Infection and immunity

Matrix metalloproteinase inhibition lowers mortality and brain injury in experimental pneumococcal meningitis.

PMID 24491581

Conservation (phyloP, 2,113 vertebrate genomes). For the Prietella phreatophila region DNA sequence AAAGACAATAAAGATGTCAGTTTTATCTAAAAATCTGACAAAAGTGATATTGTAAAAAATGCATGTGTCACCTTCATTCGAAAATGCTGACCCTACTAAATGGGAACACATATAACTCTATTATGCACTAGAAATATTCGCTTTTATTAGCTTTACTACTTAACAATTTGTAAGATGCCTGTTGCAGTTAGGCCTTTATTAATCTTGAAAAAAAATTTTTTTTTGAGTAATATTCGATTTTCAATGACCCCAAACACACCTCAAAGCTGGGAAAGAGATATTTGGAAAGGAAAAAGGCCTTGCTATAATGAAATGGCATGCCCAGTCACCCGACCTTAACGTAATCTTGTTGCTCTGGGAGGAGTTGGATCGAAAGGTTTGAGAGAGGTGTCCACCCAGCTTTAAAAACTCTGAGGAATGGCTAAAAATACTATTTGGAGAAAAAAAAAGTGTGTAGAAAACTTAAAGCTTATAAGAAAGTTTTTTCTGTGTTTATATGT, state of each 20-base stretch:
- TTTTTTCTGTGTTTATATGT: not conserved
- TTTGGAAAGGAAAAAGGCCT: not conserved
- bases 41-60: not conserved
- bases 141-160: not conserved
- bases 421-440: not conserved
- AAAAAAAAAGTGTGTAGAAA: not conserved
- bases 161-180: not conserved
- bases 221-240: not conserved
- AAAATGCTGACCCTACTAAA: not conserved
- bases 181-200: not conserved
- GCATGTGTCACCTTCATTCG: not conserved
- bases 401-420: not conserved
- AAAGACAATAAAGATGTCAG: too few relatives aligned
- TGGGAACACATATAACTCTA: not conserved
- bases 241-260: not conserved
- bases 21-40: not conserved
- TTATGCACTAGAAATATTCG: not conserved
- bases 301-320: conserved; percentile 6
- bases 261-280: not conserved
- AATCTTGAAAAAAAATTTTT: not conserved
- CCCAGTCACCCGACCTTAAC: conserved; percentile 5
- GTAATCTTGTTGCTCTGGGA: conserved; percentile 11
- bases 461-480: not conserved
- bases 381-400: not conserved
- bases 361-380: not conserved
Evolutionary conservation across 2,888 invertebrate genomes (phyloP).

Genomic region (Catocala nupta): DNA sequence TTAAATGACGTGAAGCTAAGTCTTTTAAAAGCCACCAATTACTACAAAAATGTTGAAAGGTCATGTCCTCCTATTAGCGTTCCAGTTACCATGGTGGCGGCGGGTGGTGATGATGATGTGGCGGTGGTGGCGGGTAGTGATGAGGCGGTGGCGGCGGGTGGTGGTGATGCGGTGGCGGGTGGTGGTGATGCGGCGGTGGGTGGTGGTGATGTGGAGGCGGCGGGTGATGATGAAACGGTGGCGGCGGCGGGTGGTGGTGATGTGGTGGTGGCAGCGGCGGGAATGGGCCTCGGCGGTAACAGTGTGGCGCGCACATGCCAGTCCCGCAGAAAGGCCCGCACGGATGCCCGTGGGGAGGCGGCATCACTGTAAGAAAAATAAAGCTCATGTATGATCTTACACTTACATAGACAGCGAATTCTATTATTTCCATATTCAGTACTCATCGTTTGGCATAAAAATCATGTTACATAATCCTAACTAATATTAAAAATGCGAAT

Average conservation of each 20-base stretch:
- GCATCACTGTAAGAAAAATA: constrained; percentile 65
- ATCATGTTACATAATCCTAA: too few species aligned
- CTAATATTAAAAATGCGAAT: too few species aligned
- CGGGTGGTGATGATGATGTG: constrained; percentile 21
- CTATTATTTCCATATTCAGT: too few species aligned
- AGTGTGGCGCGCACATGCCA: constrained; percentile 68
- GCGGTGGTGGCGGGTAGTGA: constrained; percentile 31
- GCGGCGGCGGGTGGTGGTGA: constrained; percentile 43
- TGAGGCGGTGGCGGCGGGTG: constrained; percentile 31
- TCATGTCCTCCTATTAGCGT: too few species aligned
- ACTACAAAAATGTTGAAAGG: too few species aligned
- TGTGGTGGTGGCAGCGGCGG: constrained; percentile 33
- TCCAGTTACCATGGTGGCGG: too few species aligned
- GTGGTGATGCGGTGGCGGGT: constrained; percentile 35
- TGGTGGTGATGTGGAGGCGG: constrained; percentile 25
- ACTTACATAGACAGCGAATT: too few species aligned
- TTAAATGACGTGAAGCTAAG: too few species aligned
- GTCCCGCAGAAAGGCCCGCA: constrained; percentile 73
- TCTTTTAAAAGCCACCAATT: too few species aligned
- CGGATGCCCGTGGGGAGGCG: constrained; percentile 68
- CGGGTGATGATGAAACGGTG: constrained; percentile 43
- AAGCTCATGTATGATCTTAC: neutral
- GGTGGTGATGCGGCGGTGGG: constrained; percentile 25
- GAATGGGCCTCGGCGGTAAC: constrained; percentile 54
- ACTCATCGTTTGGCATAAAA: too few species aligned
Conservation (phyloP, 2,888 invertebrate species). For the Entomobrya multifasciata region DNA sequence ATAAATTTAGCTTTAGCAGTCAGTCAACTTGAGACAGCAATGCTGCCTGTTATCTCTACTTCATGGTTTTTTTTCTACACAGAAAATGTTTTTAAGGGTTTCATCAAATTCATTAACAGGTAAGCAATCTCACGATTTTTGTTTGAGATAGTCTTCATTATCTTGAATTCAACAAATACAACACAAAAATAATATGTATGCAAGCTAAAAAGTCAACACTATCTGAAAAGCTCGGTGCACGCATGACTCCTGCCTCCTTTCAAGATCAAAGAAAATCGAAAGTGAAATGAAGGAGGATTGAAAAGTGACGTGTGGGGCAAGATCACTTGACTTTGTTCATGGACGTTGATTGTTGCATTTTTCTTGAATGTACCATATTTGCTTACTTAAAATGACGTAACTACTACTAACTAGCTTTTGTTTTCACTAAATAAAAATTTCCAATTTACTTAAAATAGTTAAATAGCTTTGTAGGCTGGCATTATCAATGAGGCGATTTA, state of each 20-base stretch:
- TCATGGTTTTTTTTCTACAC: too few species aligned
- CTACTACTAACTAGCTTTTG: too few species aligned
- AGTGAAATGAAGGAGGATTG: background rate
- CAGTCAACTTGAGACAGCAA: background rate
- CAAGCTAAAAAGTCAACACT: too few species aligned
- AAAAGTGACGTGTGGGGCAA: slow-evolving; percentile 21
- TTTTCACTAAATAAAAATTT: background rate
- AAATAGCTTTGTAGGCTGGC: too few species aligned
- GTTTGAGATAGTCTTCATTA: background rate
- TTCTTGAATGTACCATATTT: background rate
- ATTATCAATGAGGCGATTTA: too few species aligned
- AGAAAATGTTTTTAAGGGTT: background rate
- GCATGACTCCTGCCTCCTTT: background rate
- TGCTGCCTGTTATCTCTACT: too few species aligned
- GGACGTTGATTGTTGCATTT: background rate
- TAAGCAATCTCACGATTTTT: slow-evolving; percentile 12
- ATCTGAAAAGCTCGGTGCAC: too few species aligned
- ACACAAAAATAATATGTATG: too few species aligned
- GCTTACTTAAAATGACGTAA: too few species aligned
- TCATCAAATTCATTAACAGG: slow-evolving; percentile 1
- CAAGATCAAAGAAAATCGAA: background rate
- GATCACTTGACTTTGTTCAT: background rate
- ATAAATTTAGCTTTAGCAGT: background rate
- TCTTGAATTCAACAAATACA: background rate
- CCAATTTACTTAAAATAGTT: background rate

Pneumococcal meningitis (PM) results in high mortality rates and long-lasting neurological deficits. Hippocampal apoptosis and cortical necrosis are histopathological correlates of neurofunctional sequelae in rodent models and are frequently observed in autopsy studies of patients who die of PM. In experimental PM, inhibition of matrix metalloproteinases (MMPs) and/or tumor necrosis factor (TNF)-converting enzyme (TACE) has been shown to reduce brain injury and the associated impairment of neurocognitive function. However, none of the compounds evaluated in these studies entered clinical development. Here, we evaluated two second-generation MMP and TACE inhibitors with higher selectivity and improved oral availability. Ro 32-3555 (Trocade, cipemastat) preferentially inhibits collagenases (MMP-1, -8, and -13) and gelatinase B (MMP-9), while Ro 32-7315 is an efficient inhibitor of TACE. PM was induced in infant rats by the intracisternal injection of live Streptococcus pneumoniae. Ro 32-3555 and Ro 32-7315 were injected intraperitoneally, starting at 3 h postinfection. Antibiotic (ceftriaxone) therapy was initiated at 18 h postinfection, and clinical parameters (weight, clinical score, mortality rate) were recorded. Myeloperoxidase activities, concentrations of cytokines and chemokines, concentrations of MMP-2 and MMP-9, and collagen concentrations were measured in the cerebrospinal fluid. Animals were sacrificed at 42 h postinfection, and their brains were assessed by histomorphometry for hippocampal apoptosis and cortical necrosis. Both compounds, while exhibiting disparate MMP and TACE inhibitory profiles, decreased hippocampal apoptosis and cortical injury. Ro 32-3555 reduced mortality rates and cerebrospinal fluid TNF, interleukin-1β (IL-1β) and collagen levels, while Ro 32-7315 reduced weight loss and cerebrospinal fluid TNF and IL-6 levels.